Swift allows you to create your own customizable operators. This is especially useful when you deal with your own data types.

In this article, I’ll show you how you can easily create your own custom operator in Swift.

### Operator Types in Swift

There are five main types of operators in Swift. All operators fall into one of the following categories:

- The Infix operator – Used between two variables, for example 1 + 2
- Operator Prefix – Prefix a value, eg! True
- Postfix operator – Use after one value, for example: 4! (! means factorial. Example: the factorial of 4 is 4! = 4 * 3 * 2 * 1 = 24)
- Operator Assignment – Update the initial value by performing an operation on it. For example. num + = 1 num increases by unit.
- Ternary operator – An operator of two symbols between three expressions. Swift has only one ternary operator called the condition? True_expression: false_expression (condition?) Operator. This is the only non-customizable operator on this list!

Any of the above operator types (except the ternary operator) are customizable. This means you can create a brand new operator for your needs.

See examples of custom operator implementations for each type of custom operator.

### Custom Prefix Operator

Let’s implement a square root Emoji, which you can replace squrt (25.0) with ✔️25.0.

Since the ✔️ sign is in front of the number it is calculating, this operator is a prefix operator. With this in mind, implement a custom square root operator and test the code:

1 2 3 4 5 6 | prefix operator ✔️ prefix func ✔️(num: Double) -> Double { return sqrt(num) } print(✔️25.0) // prints 5.0 |

- In the first line, you tell the program that there is a new prefix operator, ✔️.
- Then you just create a prefix func that defines the behavior of the ✔️ operator, in this case: returns the square root of an argument.

### Custom Infix Operator

Even though you already have a + operator in Swift, create a new one using emoji ➕.

As you know, a plus sign is placed between two numbers. Therefore, the type of additional operator needed is infix:

1 2 3 4 5 6 | infix operator ➕ func ➕(lhs: Int, rhs: Int) -> Int { return lhs + rhs // regular + operator } print(3 ➕ 6) // prints 9 |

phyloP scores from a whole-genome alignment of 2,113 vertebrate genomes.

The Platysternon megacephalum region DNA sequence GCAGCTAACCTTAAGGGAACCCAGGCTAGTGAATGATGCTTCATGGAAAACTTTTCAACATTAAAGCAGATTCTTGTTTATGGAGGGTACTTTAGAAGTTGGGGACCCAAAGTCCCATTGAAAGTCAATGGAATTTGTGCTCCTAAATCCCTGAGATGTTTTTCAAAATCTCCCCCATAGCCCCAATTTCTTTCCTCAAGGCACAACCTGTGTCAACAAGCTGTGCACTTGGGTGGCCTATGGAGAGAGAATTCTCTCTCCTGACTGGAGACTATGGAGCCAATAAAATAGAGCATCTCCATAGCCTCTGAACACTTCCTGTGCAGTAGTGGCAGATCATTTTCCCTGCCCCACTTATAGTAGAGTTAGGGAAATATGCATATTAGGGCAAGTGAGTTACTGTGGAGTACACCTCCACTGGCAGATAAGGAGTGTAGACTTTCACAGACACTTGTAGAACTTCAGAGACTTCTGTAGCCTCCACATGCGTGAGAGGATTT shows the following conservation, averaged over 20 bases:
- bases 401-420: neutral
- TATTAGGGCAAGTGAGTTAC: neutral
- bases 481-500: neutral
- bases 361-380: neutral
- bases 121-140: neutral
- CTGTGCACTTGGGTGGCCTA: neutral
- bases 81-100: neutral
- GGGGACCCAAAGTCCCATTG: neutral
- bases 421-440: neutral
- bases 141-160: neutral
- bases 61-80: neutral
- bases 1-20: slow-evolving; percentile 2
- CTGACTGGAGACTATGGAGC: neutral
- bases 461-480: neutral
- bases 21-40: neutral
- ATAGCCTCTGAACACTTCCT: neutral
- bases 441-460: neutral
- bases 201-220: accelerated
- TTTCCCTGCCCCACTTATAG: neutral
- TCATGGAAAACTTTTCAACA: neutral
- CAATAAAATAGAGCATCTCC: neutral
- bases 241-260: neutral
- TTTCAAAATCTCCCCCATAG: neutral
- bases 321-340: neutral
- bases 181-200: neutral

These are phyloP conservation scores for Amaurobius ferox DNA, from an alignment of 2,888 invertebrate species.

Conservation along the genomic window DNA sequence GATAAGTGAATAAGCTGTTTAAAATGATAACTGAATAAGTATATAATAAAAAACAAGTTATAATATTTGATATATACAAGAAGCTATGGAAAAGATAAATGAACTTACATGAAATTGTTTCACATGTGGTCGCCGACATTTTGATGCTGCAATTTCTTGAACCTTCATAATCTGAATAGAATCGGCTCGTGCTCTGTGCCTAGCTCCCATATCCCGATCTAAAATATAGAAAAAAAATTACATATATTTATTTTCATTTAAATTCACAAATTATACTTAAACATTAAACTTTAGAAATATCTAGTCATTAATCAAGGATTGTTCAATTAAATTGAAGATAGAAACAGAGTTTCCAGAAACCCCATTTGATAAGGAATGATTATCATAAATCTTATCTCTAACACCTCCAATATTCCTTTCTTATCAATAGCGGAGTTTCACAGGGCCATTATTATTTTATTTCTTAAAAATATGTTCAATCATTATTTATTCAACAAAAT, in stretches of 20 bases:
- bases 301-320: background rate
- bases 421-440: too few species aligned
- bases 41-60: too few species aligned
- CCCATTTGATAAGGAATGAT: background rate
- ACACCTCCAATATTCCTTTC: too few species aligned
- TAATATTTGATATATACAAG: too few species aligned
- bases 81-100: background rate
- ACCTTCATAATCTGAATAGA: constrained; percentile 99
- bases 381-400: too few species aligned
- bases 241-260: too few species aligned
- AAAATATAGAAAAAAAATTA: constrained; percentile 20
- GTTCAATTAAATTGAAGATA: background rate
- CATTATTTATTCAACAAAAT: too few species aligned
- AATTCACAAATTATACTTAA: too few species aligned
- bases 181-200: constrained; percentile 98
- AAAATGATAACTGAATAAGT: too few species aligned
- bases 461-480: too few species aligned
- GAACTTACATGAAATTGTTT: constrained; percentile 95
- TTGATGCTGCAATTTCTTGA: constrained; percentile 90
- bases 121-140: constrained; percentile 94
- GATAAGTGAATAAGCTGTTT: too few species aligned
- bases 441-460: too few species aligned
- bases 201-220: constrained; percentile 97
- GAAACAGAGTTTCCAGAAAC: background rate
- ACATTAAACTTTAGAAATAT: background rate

- Again, you declare a new operator, denoted by an emoji.
- This operator takes two arguments, lhs and rhs (left and right respectively), sums them up, and returns the result.

### New Postfix operator

A great example of the postfix operator is the factorial operator (!). For example, the factorial of the year is: 5! = 5 * 4 * 3 * 2 * 1 = 120. Let’s create a custom factorial operator using emoji❗, which calculates the factorial of an integer so you can call it any integer, for example as follows: 5❗.

Use this simple factorial function to calculate the factorial:

1 2 3 4 5 | func factorial(_ n: Int) -> Double { return (1...n).map(Double.init).reduce(1.0, *) } factorial(5) // prints 120.0 |

Now, you can implement the factorial operator in the same way as in other examples, using the postfix keyword this time:

1 2 3 4 5 6 | postfix operator ❗ postfix func ❗(num: Int) -> Double { return factorial(num) } print(5❗) // prints 120.0 |

### New Assignment operator

Finally, create a new assignment operator, divide one number by another, and update the original number using emoji ➗ in conjunction with Swift’s assignment operator (=).

For example:

1 2 3 4 | var num = 14.0 num ➗= 2.0 print(num) // prints 7.0 |

At this time, there are no keywords for the custom assignment operator. Instead, you must declare a new infix operator ➗ = (meaning it will be placed between two numbers).

1 2 3 4 5 6 7 8 | infix operator ➗= func ➗=(lhs: inout Double, rhs: Double) { lhs = lhs / rhs } var num = 14.0 num ➗= 2.0 print(num) // prints 7.0 |

Reference source: Swift: Create Your Own Custom Operator